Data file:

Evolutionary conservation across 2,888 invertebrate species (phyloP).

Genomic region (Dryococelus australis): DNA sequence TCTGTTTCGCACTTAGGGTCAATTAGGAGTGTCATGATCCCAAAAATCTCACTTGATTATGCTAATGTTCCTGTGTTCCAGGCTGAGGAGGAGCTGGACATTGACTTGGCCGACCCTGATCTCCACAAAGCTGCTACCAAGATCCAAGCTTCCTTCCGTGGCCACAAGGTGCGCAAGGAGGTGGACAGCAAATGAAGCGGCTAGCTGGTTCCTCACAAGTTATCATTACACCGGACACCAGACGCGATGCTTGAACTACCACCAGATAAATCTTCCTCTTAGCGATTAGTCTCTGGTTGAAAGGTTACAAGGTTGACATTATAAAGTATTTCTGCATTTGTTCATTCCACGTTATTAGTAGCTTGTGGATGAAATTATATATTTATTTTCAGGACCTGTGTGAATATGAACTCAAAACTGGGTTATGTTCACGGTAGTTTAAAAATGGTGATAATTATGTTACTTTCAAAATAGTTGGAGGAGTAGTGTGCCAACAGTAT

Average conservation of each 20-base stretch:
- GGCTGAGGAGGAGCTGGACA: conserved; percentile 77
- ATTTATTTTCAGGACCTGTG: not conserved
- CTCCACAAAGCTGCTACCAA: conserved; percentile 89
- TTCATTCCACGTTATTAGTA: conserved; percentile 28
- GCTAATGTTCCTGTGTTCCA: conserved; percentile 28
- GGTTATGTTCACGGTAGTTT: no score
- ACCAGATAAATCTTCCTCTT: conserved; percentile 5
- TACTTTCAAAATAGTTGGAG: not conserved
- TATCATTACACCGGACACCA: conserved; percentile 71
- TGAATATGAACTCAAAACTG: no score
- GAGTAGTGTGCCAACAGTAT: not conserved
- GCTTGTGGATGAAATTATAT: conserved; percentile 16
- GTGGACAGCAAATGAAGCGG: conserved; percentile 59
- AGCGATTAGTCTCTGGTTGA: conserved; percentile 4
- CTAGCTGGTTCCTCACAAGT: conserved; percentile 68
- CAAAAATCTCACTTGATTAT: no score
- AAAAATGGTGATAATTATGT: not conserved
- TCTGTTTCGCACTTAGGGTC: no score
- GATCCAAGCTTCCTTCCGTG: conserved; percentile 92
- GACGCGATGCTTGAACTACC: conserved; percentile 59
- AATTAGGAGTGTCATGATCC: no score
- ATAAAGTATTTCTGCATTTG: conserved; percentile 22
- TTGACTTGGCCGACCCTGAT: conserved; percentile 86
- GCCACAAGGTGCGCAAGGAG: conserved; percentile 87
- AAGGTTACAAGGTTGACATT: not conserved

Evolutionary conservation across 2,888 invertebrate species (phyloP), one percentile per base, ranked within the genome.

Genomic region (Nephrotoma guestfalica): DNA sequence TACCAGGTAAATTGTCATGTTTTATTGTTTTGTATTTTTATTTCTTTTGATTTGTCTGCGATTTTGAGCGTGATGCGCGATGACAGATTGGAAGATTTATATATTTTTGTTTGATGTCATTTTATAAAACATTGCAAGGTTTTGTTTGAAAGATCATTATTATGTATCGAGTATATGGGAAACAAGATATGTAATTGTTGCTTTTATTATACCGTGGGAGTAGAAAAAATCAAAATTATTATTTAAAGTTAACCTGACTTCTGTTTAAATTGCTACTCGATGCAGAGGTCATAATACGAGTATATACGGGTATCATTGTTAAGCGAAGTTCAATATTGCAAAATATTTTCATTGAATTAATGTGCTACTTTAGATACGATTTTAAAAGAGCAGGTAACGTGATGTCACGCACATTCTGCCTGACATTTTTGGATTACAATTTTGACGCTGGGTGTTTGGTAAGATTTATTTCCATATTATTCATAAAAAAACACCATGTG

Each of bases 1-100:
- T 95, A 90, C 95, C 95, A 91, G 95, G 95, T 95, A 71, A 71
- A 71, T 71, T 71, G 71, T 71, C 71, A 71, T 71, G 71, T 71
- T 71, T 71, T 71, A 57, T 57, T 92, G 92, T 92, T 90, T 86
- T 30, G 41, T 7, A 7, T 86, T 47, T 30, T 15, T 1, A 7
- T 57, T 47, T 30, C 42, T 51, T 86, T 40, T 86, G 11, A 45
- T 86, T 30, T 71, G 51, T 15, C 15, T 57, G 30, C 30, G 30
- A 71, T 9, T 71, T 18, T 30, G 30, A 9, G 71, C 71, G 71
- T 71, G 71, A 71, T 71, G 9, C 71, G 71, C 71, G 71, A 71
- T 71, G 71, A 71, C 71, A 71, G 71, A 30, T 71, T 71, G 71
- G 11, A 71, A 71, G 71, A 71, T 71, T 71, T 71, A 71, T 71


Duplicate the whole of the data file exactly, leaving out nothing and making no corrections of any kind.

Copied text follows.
Evolutionary conservation across 2,888 invertebrate species (phyloP).

Genomic region (Dryococelus australis): DNA sequence TCTGTTTCGCACTTAGGGTCAATTAGGAGTGTCATGATCCCAAAAATCTCACTTGATTATGCTAATGTTCCTGTGTTCCAGGCTGAGGAGGAGCTGGACATTGACTTGGCCGACCCTGATCTCCACAAAGCTGCTACCAAGATCCAAGCTTCCTTCCGTGGCCACAAGGTGCGCAAGGAGGTGGACAGCAAATGAAGCGGCTAGCTGGTTCCTCACAAGTTATCATTACACCGGACACCAGACGCGATGCTTGAACTACCACCAGATAAATCTTCCTCTTAGCGATTAGTCTCTGGTTGAAAGGTTACAAGGTTGACATTATAAAGTATTTCTGCATTTGTTCATTCCACGTTATTAGTAGCTTGTGGATGAAATTATATATTTATTTTCAGGACCTGTGTGAATATGAACTCAAAACTGGGTTATGTTCACGGTAGTTTAAAAATGGTGATAATTATGTTACTTTCAAAATAGTTGGAGGAGTAGTGTGCCAACAGTAT

Average conservation of each 20-base stretch:
- GGCTGAGGAGGAGCTGGACA: conserved; percentile 77
- ATTTATTTTCAGGACCTGTG: not conserved
- CTCCACAAAGCTGCTACCAA: conserved; percentile 89
- TTCATTCCACGTTATTAGTA: conserved; percentile 28
- GCTAATGTTCCTGTGTTCCA: conserved; percentile 28
- GGTTATGTTCACGGTAGTTT: no score
- ACCAGATAAATCTTCCTCTT: conserved; percentile 5
- TACTTTCAAAATAGTTGGAG: not conserved
- TATCATTACACCGGACACCA: conserved; percentile 71
- TGAATATGAACTCAAAACTG: no score
- GAGTAGTGTGCCAACAGTAT: not conserved
- GCTTGTGGATGAAATTATAT: conserved; percentile 16
- GTGGACAGCAAATGAAGCGG: conserved; percentile 59
- AGCGATTAGTCTCTGGTTGA: conserved; percentile 4
- CTAGCTGGTTCCTCACAAGT: conserved; percentile 68
- CAAAAATCTCACTTGATTAT: no score
- AAAAATGGTGATAATTATGT: not conserved
- TCTGTTTCGCACTTAGGGTC: no score
- GATCCAAGCTTCCTTCCGTG: conserved; percentile 92
- GACGCGATGCTTGAACTACC: conserved; percentile 59
- AATTAGGAGTGTCATGATCC: no score
- ATAAAGTATTTCTGCATTTG: conserved; percentile 22
- TTGACTTGGCCGACCCTGAT: conserved; percentile 86
- GCCACAAGGTGCGCAAGGAG: conserved; percentile 87
- AAGGTTACAAGGTTGACATT: not conserved

Evolutionary conservation across 2,888 invertebrate species (phyloP), one percentile per base, ranked within the genome.

Genomic region (Nephrotoma guestfalica): DNA sequence TACCAGGTAAATTGTCATGTTTTATTGTTTTGTATTTTTATTTCTTTTGATTTGTCTGCGATTTTGAGCGTGATGCGCGATGACAGATTGGAAGATTTATATATTTTTGTTTGATGTCATTTTATAAAACATTGCAAGGTTTTGTTTGAAAGATCATTATTATGTATCGAGTATATGGGAAACAAGATATGTAATTGTTGCTTTTATTATACCGTGGGAGTAGAAAAAATCAAAATTATTATTTAAAGTTAACCTGACTTCTGTTTAAATTGCTACTCGATGCAGAGGTCATAATACGAGTATATACGGGTATCATTGTTAAGCGAAGTTCAATATTGCAAAATATTTTCATTGAATTAATGTGCTACTTTAGATACGATTTTAAAAGAGCAGGTAACGTGATGTCACGCACATTCTGCCTGACATTTTTGGATTACAATTTTGACGCTGGGTGTTTGGTAAGATTTATTTCCATATTATTCATAAAAAAACACCATGTG

Each of bases 1-100:
- T 95, A 90, C 95, C 95, A 91, G 95, G 95, T 95, A 71, A 71
- A 71, T 71, T 71, G 71, T 71, C 71, A 71, T 71, G 71, T 71
- T 71, T 71, T 71, A 57, T 57, T 92, G 92, T 92, T 90, T 86
- T 30, G 41, T 7, A 7, T 86, T 47, T 30, T 15, T 1, A 7
- T 57, T 47, T 30, C 42, T 51, T 86, T 40, T 86, G 11, A 45
- T 86, T 30, T 71, G 51, T 15, C 15, T 57, G 30, C 30, G 30
- A 71, T 9, T 71, T 18, T 30, G 30, A 9, G 71, C 71, G 71
- T 71, G 71, A 71, T 71, G 9, C 71, G 71, C 71, G 71, A 71
- T 71, G 71, A 71, C 71, A 71, G 71, A 30, T 71, T 71, G 71
- G 11, A 71, A 71, G 71, A 71, T 71, T 71, T 71, A 71, T 71